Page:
Subject: I have found a CD that I think you would enjoy
Genres: Jazz, Pop
Like David "Fathead" Newman, Eddie Harris mixed R&B with jazz. Harris enjoyed pop hits with 1961's "Exodus," 1968's "Listen Here," and his 1969 live album with Les McCann, Swiss Movement. Harris never achieved Newman's rob... more »
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Like David "Fathead" Newman, Eddie Harris mixed R&B with jazz. Harris enjoyed pop hits with 1961's "Exodus," 1968's "Listen Here," and his 1969 live album with Les McCann, Swiss Movement. Harris never achieved Newman's robust "fathead" tone on the sax nor his supple melodicism, and is likely to be remembered as a journeyman saxophonist who scored a few fluke hits and dabbled with electronic reeds and trumpets with reed mouthpieces. Nine of the box set's 24 tracks, selected and annotated by Harris himself, feature the superlative rhythm section of Billy Higgins, Ron Carter, and Cedar Walton, but Harris's pinched tone and predictable chord-running fail to take advantage. --Geoffrey Himes
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Excellent Eddie Harris Anthology
J. E FELL | Carterville, Illinois United States | 03/18/2001
(5 out of 5 stars)
"This 2 cd set features the much maligned Eddie Harris. The anthology covers the years 1961-1981. The majority of the material is from his Atlantic years. This material ranges from his early jazz interpretation of "Exodus" to his later electric jazz funk experiments. During the seventies Eddie invented an electric device to attach to his saxophone as well as a trumpet played with a reed. Some critics thought these ideas were mere gimmicks. When he added more funk to his jazz, he was accused of "selling out". However the music on this compilation is both varied and enjoyable. The liner notes indicate that Eddie selected his favorite songs to include on this compilation. Some of the sideman include Cedar Walton, Billy Higgins, Jodie Christian, Ron Carter & Les McCann. Much of the music is really catchy such as "Listen Here", "Cold Duck Time" & "Sham Time" to name a few. This compilation also includes his best known composition "Freedom Jazz Dance". This set includes some out of print material which has not yet been issued on compact disc. If you like music that grooves, you will enjoy this compilation. It also contains enough straight acoustic jazz to interest the more conservative jazz listener. If you enjoyed this set you may also want to check out Rahasaan Roland Kirk another maligned but equally talented artist who recorded for Atlantic."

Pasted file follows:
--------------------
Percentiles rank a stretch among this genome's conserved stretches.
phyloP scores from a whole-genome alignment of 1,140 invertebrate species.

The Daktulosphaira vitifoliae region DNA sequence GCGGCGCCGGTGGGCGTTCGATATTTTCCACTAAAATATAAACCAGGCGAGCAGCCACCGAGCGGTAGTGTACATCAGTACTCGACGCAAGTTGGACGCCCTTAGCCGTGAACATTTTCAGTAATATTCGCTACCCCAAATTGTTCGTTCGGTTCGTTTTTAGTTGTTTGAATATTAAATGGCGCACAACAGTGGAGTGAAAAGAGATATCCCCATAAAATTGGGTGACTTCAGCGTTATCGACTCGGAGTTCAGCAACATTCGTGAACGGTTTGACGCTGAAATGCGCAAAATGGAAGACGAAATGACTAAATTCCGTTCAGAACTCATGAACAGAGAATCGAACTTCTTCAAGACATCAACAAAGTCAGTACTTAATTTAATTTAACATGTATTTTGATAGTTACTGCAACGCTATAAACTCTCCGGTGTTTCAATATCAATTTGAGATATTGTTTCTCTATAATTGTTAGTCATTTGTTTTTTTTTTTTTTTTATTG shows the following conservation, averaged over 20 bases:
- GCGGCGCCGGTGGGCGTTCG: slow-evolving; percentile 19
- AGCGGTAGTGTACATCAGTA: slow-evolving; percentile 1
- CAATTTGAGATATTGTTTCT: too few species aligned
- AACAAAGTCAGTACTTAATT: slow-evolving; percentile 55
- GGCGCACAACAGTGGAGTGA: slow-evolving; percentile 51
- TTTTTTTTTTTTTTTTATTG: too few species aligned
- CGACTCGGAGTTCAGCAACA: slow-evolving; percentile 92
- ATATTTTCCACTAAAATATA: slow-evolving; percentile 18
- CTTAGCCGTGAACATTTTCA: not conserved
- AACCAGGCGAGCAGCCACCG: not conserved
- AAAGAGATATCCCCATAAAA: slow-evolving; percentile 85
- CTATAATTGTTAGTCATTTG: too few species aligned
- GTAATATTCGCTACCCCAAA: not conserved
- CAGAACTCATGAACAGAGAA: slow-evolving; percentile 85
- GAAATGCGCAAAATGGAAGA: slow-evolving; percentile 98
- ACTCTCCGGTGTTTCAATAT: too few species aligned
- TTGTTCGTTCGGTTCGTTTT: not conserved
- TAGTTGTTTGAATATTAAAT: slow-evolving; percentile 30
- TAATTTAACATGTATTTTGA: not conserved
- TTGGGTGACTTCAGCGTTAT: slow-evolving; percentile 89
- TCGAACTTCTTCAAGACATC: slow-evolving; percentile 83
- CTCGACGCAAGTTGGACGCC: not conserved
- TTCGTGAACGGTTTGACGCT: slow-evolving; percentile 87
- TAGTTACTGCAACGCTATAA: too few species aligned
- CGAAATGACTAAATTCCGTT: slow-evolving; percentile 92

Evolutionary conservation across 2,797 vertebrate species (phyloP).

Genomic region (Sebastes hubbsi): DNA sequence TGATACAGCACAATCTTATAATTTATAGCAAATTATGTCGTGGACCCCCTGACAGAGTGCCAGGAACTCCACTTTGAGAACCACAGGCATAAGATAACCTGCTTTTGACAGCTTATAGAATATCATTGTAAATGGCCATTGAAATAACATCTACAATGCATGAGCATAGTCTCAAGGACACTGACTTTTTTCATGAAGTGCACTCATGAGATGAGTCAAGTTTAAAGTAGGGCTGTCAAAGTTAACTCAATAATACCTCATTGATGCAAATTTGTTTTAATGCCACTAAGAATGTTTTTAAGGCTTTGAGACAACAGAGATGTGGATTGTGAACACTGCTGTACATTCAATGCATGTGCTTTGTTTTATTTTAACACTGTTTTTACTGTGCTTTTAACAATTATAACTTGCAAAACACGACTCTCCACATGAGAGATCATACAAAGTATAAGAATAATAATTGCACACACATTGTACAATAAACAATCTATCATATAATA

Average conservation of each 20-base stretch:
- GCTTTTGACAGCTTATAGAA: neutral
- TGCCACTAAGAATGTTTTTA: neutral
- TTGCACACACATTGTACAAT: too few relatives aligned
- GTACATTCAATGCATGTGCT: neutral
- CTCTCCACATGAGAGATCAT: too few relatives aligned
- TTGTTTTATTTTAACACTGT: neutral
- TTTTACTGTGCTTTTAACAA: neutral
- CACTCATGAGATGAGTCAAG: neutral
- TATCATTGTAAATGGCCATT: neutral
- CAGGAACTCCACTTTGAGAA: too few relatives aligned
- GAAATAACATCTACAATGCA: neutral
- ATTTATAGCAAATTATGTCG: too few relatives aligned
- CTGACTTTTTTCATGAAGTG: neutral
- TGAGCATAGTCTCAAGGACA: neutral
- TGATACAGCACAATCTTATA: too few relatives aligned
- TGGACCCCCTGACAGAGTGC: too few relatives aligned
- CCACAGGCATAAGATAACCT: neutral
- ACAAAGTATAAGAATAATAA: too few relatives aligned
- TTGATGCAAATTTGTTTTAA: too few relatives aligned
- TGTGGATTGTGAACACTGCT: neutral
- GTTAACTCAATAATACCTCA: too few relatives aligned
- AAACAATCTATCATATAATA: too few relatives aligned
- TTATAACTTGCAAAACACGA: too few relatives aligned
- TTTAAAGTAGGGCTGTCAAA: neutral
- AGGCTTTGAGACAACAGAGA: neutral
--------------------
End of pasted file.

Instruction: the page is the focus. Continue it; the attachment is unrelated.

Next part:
Andrew Craig | Portland, OR USA | 10/12/2000
(4 out of 5 stars)
"This is an interesting album because it tries to group together a collection of songs from an artist who is very eclectic. Eddie Harris's styles throughout his career range all the way from peaceful acoustic ballads to jaw-dropping funk. The only drawback I have with this anthology is that it is so randomly laid out. There isn't a cohesive chronological or even stylistic order to it. Don't let this deter you from picking it up though because there are some true gems on it that suit any jazz lover's taste. The first disc is highlighted by my favorite side of Eddie Harris which is the soul-funk. His simple, yet funky riffs on the electric sax (which he helped innovate) backed by a tight rhythm section are addictively catchy. Songs such as "Funkaroma", "It's All Right", "Cold Duck Time" and "Listen Here" put you in just the right groove. However, other tracks on this disc such as "Exodus" are very beautiful and have more of a mellow feel. The second disc is less consistent but is redeemed by Harris's standard masterpiece "Freedom Jazz Dance". Overall this anthology can please just about any jazz listener whether they are funky or laid back."
If you just want 1 Eddie Harris record, buy this one.
firstname.lastname@example.org | 08/09/1998
(5 out of 5 stars)
"this catches all the great eddie harris tunes, like Listen Here, Sham Time, Freedom Jazz dance and others. Some of his early funk experiments stink (he ain't no Herbie Hancock), but when he keeps it acoustic it is great."